Some of the names of flaws in argumentation are in latin; because the ancient Romans already in the days of Senatus Populusque Romanus taught argumentation in their highest educational level: the rhetoric school. One of the ancient leaders of this skill was Marcus Tullius Cicero. This art has been going downhill ever since; and is no longer taught in the Finnish school system at all. And thus we can observe the results of an entire nation who no longer knows how to form proper arguments..
How many of those flaws did you notice during the last electorial debate? I noticed all the ones I listed up there, many of them over and over again several times.
Why is it then that we are stuck with a shit-level of debate and populistic bullshit one-liners instead of actual intelligent political communication?
The answer might have something
to do with this. If people are so ignorant or fraked up in their brains that 69% of them can't even name the political parties in the cabinet correctly then you might think that perhaps we deserve this?
What about us other 31% that can name them, and actually have a clue about the surrounding reality then? Is it justified to lock us in here with folks to whom every day is a miracle as they somehow manage to survive it without accidentally suffocating on their own tongue?
Nah, people have the full right to be stupid and ignorant. We have to take responsibility in our actions as individuals ourselves; and if we are not happy with the situation we must work to change it. Being stupid, or being ignorant, is no reason to limit anybody's liberties and individual freedoms. Even if the person is so extremely stupid that he's a danger to himself. Not even then.
We can work towards these communication ideals. Let's hope they could someday shadow the real state of Finnish public debate.
Another suggestion by Monday Morning was;
We need a new mindset in society.
|Tax financed welfare
|PUBLIC WELFARE CULTURE
||FLEXIBLE INNOVATION CULTURE
(this blog doesn't allow me to format a table with full html, sorry for the crappy looks of it).
Now some of this proposal is a bit too statist in my view.
Many of the most successful public-private partnerships have been the kind where the public (the state) understands to stay out of the way and let the private side and market mechanisms solve the common problem for us all. A public solution is often enough no solution at all. Government is monopoly by design and by fact; and is equally bad in serving its clients than any total monopoly is. This also applies to public-private partnerships.
At the current rate there's no change Finland could afford to maintain such massive welfare state services. Some people consider it to be "solidarity" to use force against other people and make them, whether they want to or not, by force, to help others. Using violence on others to force them to do charity against their will is not my idea of solidarity. The state should exists primarily for ensuring and guaranteeing individual liberties - which means guaranteeing very specifically that violence isn't used against anybody. A pacifistic world where the state guards its citizens against violence (even from the state itself, or from other states via defense forces) would be a much nicer place to live in than our current society, where too often people's rights and liberties are being trampled upon - often enough by the governments.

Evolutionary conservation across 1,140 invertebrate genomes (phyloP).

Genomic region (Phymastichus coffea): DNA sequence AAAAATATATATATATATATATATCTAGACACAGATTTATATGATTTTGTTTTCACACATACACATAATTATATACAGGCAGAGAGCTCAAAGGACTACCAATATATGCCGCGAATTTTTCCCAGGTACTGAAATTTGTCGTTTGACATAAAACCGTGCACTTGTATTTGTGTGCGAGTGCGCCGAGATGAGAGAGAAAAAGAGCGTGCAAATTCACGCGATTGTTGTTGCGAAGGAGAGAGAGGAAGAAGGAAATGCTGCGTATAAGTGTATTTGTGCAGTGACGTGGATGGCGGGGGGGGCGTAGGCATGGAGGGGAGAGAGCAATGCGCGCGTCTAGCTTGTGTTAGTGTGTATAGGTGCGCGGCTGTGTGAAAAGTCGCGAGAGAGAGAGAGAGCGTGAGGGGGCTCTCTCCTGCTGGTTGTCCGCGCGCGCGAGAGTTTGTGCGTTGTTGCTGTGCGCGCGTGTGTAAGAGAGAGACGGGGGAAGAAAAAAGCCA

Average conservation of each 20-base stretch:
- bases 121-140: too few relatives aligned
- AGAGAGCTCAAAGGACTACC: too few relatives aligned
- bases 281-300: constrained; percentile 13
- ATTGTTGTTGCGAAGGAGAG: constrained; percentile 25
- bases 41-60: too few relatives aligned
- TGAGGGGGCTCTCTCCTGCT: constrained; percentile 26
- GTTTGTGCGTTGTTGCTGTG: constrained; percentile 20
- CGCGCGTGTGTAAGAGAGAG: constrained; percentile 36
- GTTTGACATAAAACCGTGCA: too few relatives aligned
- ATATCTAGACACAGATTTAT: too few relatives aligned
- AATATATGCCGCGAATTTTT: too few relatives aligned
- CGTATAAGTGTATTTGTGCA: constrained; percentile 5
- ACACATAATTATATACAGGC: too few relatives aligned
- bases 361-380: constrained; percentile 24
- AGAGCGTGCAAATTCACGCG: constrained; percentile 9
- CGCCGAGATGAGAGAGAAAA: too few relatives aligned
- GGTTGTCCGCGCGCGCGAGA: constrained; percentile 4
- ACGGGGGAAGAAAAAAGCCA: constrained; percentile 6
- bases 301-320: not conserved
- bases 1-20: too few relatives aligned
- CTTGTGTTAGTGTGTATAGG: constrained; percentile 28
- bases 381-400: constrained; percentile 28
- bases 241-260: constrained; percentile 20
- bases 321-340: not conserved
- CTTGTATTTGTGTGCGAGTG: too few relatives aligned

I often advocate personal responsibility in place of a forced non-optional collective responsibility (those kind often in fact become non-responsibilities as everybody resigns them; as in "I don't need to help the homeless, because the government does.. don't they have programs for that and shit?"). In Monday Morning's model this is perhaps the best part: championing for personal leadership, individual responsibility, and quite simply for being human. If you force people to do charity against their will; they are quite angry about it all the time. If they do the very same thing voluntarily they probably experience a great deal of personal reward, bliss and happiness from it. By forcing them, you take out the joy in giving. Think about that.
One of the central things on MM's model is flexibility: they have quite keenly realized that the world, day and age we live in can't continue in a happy state with the old slow moving non-flexible models. We need to be more like agile startups as a society: experimenting, failing fast, building models and structures that make us quick to adapt to change. Quick to reinvent and change ourselves, like Proteus of legend. Laying the foundations that allows us to weather an occasional tempest and stay firm in the mids of chaos and conflict.
Sense Amid Madness, Wit Amidst Folly.
Perhaps it would be time to abandon a lot of the old thinking and thought models in Finland as well? Perhaps take a few lessons from our Dane neighbors and see what as responsible individuals we could get done about the whole enchilada?
Or perhaps a better way to go about this entire thing would be to form a startup coutnry: www.seasteading.org is your answer there. The world needs startup nations and societies as much as it needs startup companies. Governments are monopolies, and the business of government is an entire industry with very little innovation and competition. We need Seasteads to offer us alternatives and come up with new models. That starts to have a great deal of appeal when you consider the alternative route of compromise upon compromise and slow incremental change.. doesn't it?